Wednesday, November 30, 2016
Ann L. Owen and Javier Pereira analyze Bank Concentration, Competition, and Financial Inclusion.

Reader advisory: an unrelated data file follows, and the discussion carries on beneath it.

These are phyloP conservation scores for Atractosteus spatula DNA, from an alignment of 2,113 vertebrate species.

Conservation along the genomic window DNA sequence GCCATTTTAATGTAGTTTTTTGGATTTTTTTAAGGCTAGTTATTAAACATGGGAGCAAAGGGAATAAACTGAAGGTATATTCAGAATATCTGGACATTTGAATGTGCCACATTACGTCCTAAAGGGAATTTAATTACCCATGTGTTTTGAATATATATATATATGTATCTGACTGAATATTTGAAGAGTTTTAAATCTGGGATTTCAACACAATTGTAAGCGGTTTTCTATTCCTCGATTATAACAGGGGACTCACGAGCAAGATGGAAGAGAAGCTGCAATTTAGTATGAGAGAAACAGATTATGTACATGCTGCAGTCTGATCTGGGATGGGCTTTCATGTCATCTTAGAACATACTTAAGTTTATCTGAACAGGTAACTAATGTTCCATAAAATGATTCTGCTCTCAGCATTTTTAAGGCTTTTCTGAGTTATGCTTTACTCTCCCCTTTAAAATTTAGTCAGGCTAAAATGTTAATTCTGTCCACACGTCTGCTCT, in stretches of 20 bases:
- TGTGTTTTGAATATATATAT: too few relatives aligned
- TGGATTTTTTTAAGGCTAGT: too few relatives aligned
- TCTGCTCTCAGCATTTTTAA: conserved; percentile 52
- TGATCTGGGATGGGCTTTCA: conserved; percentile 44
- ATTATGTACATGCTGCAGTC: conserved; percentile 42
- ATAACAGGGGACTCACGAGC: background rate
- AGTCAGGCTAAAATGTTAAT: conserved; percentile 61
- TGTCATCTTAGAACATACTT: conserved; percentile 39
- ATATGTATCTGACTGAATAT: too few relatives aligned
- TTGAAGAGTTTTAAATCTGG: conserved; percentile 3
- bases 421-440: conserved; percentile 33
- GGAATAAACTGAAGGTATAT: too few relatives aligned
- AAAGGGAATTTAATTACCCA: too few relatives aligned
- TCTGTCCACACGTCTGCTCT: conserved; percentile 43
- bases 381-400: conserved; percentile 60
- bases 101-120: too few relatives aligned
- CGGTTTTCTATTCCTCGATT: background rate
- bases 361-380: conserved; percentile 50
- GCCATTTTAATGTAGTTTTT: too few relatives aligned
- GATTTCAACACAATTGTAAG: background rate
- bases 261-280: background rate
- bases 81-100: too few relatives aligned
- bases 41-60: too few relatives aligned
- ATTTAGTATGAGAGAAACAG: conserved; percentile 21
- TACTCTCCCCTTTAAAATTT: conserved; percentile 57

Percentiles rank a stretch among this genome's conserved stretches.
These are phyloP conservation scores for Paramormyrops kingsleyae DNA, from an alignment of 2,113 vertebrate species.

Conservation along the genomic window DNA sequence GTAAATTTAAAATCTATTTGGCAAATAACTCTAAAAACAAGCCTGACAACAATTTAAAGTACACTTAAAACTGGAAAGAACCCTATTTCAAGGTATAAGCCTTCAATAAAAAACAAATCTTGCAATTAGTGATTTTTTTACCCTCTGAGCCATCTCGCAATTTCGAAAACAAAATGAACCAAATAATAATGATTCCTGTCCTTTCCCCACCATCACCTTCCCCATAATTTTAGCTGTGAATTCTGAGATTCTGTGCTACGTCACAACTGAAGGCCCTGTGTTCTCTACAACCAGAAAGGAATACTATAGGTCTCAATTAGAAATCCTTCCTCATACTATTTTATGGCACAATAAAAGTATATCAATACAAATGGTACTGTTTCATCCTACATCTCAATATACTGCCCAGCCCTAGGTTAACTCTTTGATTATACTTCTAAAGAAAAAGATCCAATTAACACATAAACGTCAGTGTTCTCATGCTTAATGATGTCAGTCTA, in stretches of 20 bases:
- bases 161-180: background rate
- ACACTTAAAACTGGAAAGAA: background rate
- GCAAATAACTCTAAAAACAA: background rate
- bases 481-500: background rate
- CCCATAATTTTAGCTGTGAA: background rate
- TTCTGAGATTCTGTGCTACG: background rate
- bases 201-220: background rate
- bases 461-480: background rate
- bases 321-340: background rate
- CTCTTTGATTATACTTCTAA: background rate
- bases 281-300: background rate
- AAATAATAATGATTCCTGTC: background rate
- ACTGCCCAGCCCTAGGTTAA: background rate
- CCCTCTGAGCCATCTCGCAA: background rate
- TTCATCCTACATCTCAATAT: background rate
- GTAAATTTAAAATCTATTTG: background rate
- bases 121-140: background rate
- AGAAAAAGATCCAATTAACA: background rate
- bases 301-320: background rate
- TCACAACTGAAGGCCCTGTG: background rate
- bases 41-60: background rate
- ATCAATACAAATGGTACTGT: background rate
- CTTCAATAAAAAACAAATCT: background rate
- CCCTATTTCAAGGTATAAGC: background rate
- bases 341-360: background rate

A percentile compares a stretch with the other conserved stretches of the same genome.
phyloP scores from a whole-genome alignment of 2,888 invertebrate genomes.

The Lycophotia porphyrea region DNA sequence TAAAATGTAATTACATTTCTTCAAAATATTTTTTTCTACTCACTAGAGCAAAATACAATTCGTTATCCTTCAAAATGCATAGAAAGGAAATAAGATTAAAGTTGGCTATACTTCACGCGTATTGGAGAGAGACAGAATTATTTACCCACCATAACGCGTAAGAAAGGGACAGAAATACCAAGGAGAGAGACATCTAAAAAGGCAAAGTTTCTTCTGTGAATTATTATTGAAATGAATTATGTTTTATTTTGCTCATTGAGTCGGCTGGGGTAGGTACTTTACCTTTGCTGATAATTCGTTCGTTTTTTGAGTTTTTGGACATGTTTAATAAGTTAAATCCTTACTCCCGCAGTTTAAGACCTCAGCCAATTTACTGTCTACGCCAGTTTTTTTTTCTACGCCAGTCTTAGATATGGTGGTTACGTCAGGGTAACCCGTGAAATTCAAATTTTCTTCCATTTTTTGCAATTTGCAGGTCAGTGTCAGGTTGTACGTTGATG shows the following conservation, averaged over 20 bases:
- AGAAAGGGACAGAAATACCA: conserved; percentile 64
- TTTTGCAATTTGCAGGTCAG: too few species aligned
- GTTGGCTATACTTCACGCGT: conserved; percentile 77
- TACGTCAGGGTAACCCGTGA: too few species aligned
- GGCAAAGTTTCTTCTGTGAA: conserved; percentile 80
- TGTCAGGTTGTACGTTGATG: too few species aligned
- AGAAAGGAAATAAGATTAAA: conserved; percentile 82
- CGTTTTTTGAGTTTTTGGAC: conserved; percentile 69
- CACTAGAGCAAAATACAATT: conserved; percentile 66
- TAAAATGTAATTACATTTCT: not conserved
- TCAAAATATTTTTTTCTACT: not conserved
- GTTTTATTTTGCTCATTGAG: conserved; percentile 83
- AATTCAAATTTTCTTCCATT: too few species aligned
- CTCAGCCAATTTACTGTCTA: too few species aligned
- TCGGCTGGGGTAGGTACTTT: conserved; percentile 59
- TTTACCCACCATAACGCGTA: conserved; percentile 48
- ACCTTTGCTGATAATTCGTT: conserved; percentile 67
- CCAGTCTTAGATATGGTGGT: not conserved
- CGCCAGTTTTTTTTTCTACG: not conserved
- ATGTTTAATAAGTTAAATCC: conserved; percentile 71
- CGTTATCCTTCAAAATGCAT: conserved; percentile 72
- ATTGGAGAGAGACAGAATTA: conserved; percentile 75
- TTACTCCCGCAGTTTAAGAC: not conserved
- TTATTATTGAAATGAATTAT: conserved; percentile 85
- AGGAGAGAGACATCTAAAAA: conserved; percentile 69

ABSTRACT: Expanding access to financial services holds the promise to help reduce poverty and foster economic development. However, little is still known about the determinants of the outreach of financial systems across countries. Our study is the first attempt to employ a large panel of countries, several indicators of financial inclusion and a comprehensive set of bank competition measures to study the role of banking system structure as a determinant of cross-country variability in financial outreach for households. We use panel data from 83 countries over a 10-year period to estimate models with both country and time fixed effects. We find that greater banking industry concentration is associated with more access to deposit accounts and loans, provided that the market power of banks is limited. We find evidence that countries in which regulations allow banks to engage in a broader scope of activities are also characterized by greater financial inclusion. Our results are robust to changes in sample, data, and estimation strategy and suggest that the degree of competition is an important aspect of inclusive financial sectors.